Detecting cancer of the esophagus could be as simple as swallowing a spongy pill with a string attached to it. Thanks to the fervent efforts of Cambridge University researchers that can detect more than 7,000 such cancers that occur in UK every year. It is the ninth most commonly occurring tumor in the Britain.
Once in the windpipe, the pill is pulled out, gently scraping cells from the gut wall that are then tested for early signs of the condition.
Currently the only way of checking for early signs is to push a tube down the windpipe with a camera on it, a risky and expensive procedure.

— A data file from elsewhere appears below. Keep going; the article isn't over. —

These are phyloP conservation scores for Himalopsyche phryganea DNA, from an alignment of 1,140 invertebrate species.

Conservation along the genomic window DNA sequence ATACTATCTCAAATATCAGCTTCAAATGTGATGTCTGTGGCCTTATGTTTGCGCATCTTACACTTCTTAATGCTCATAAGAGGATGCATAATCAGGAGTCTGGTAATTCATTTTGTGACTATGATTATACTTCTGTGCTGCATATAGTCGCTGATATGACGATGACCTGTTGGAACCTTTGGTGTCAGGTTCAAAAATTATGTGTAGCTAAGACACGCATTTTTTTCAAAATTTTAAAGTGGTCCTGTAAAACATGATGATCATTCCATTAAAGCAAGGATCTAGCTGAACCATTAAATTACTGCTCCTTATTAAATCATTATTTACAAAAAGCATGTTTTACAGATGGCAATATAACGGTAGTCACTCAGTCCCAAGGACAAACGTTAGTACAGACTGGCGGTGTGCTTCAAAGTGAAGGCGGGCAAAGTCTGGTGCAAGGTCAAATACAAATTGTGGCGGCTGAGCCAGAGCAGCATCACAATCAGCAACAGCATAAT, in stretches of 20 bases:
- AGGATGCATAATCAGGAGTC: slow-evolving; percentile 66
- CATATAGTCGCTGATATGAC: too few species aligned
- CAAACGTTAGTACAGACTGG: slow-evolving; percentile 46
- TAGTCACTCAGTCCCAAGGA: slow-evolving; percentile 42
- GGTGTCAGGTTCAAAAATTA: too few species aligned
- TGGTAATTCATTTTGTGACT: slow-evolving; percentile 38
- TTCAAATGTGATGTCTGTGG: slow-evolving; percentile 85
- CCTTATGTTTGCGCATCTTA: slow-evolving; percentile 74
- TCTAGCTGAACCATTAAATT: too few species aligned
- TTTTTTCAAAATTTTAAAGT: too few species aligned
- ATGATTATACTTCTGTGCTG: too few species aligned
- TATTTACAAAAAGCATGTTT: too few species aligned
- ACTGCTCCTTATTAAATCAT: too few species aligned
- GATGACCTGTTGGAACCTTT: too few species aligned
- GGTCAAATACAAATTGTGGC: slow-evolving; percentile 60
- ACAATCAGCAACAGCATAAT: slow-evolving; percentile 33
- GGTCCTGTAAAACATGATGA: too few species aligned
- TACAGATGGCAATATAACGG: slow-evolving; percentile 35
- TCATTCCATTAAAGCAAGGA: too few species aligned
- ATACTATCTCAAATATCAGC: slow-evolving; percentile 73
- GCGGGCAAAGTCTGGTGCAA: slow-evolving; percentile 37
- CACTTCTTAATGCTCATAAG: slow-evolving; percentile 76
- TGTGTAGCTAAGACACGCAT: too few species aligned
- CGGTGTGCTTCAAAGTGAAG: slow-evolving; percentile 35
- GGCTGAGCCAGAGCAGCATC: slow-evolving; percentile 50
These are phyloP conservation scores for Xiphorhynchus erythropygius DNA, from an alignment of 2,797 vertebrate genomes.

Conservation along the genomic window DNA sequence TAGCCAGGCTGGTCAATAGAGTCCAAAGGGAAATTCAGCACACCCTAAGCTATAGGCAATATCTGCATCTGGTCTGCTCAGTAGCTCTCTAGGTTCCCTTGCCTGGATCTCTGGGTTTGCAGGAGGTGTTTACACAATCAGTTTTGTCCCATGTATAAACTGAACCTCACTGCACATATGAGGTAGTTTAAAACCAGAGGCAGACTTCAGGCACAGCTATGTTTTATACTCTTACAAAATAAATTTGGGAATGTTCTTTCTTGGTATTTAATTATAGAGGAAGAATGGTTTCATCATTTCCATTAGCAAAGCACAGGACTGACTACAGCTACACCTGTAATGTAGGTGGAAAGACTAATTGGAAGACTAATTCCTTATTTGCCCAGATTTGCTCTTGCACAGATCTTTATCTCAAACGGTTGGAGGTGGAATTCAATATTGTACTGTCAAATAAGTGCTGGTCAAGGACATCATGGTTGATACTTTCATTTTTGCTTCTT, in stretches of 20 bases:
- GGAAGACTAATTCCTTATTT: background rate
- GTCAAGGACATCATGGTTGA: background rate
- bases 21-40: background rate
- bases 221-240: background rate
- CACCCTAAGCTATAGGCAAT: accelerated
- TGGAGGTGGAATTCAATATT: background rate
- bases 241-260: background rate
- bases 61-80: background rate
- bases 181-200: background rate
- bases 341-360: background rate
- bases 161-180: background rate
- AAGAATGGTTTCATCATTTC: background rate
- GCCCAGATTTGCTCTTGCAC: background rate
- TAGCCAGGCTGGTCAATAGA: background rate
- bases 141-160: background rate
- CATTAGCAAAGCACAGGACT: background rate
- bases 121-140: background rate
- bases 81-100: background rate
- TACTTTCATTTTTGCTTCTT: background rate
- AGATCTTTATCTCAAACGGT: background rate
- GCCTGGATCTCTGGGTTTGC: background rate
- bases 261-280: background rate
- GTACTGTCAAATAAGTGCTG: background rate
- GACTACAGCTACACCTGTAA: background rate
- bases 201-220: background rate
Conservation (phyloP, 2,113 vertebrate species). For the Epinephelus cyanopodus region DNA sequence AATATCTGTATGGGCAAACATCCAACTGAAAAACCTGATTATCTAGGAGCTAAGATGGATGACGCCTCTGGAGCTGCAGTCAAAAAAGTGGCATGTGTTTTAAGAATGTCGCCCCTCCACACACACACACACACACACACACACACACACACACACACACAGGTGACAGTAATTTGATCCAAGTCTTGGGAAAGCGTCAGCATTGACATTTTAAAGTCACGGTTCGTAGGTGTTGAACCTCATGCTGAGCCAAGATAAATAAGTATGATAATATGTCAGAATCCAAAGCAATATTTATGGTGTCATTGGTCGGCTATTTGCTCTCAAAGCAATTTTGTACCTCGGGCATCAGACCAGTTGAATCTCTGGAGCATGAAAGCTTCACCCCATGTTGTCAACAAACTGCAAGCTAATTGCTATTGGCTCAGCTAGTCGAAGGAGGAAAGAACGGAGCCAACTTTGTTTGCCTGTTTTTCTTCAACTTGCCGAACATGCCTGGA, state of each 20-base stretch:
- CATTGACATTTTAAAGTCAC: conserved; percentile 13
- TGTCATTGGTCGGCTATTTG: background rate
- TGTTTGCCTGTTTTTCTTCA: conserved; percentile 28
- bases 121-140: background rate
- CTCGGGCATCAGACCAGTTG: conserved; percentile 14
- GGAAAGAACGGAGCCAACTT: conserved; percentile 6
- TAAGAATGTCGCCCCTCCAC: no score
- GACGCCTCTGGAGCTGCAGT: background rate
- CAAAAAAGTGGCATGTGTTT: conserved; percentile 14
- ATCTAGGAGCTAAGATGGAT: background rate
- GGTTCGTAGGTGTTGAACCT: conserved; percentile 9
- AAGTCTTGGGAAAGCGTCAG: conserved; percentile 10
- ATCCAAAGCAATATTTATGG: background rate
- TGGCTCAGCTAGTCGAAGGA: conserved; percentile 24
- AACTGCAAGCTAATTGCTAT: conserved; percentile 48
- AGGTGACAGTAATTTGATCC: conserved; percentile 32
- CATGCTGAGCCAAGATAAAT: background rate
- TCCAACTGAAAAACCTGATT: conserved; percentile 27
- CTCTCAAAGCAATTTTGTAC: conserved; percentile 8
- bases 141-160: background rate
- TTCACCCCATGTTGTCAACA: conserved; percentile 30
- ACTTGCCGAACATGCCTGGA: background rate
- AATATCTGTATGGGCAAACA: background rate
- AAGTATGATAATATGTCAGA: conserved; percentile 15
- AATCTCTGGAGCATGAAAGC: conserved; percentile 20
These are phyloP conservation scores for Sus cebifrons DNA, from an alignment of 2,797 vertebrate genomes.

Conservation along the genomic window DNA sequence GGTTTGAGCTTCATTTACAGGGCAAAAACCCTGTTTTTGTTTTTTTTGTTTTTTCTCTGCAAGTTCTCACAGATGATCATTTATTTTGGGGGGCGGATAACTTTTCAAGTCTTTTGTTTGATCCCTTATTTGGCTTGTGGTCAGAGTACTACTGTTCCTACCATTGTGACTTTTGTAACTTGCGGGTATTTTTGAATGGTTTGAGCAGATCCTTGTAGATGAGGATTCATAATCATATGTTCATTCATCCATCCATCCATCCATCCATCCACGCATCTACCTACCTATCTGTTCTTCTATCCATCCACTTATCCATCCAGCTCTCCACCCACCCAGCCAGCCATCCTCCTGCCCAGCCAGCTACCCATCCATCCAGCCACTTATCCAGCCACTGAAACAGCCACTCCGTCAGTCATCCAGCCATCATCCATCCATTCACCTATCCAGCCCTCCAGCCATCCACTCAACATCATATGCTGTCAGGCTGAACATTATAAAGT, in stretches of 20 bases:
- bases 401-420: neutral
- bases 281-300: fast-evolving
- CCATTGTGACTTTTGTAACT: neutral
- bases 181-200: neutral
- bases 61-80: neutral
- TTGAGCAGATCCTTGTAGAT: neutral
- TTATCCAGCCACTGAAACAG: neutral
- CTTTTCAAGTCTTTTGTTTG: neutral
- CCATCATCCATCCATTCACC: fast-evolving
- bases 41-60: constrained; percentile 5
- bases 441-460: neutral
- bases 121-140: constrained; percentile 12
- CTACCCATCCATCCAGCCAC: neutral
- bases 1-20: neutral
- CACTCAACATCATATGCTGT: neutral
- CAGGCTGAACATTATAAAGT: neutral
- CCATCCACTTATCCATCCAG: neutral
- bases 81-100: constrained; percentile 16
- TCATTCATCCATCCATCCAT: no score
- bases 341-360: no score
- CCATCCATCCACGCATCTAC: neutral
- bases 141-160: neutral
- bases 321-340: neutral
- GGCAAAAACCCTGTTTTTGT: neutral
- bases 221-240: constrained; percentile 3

Fitzgerald said: 'Unfortunately, most people aren't diagnosed - so they won't know they've got it - until they get their cancer, by which time it's too late'.
'So if we were able to diagnose it at that stage we may be able to cure them - indeed if we get people at the very early stages the cure rate is 80 percent,' he said.
According to scientists, fizzy soft drinks, including soda, could be responsible for the massive increase in cancers of the gullet in Western nations over the past 25 years.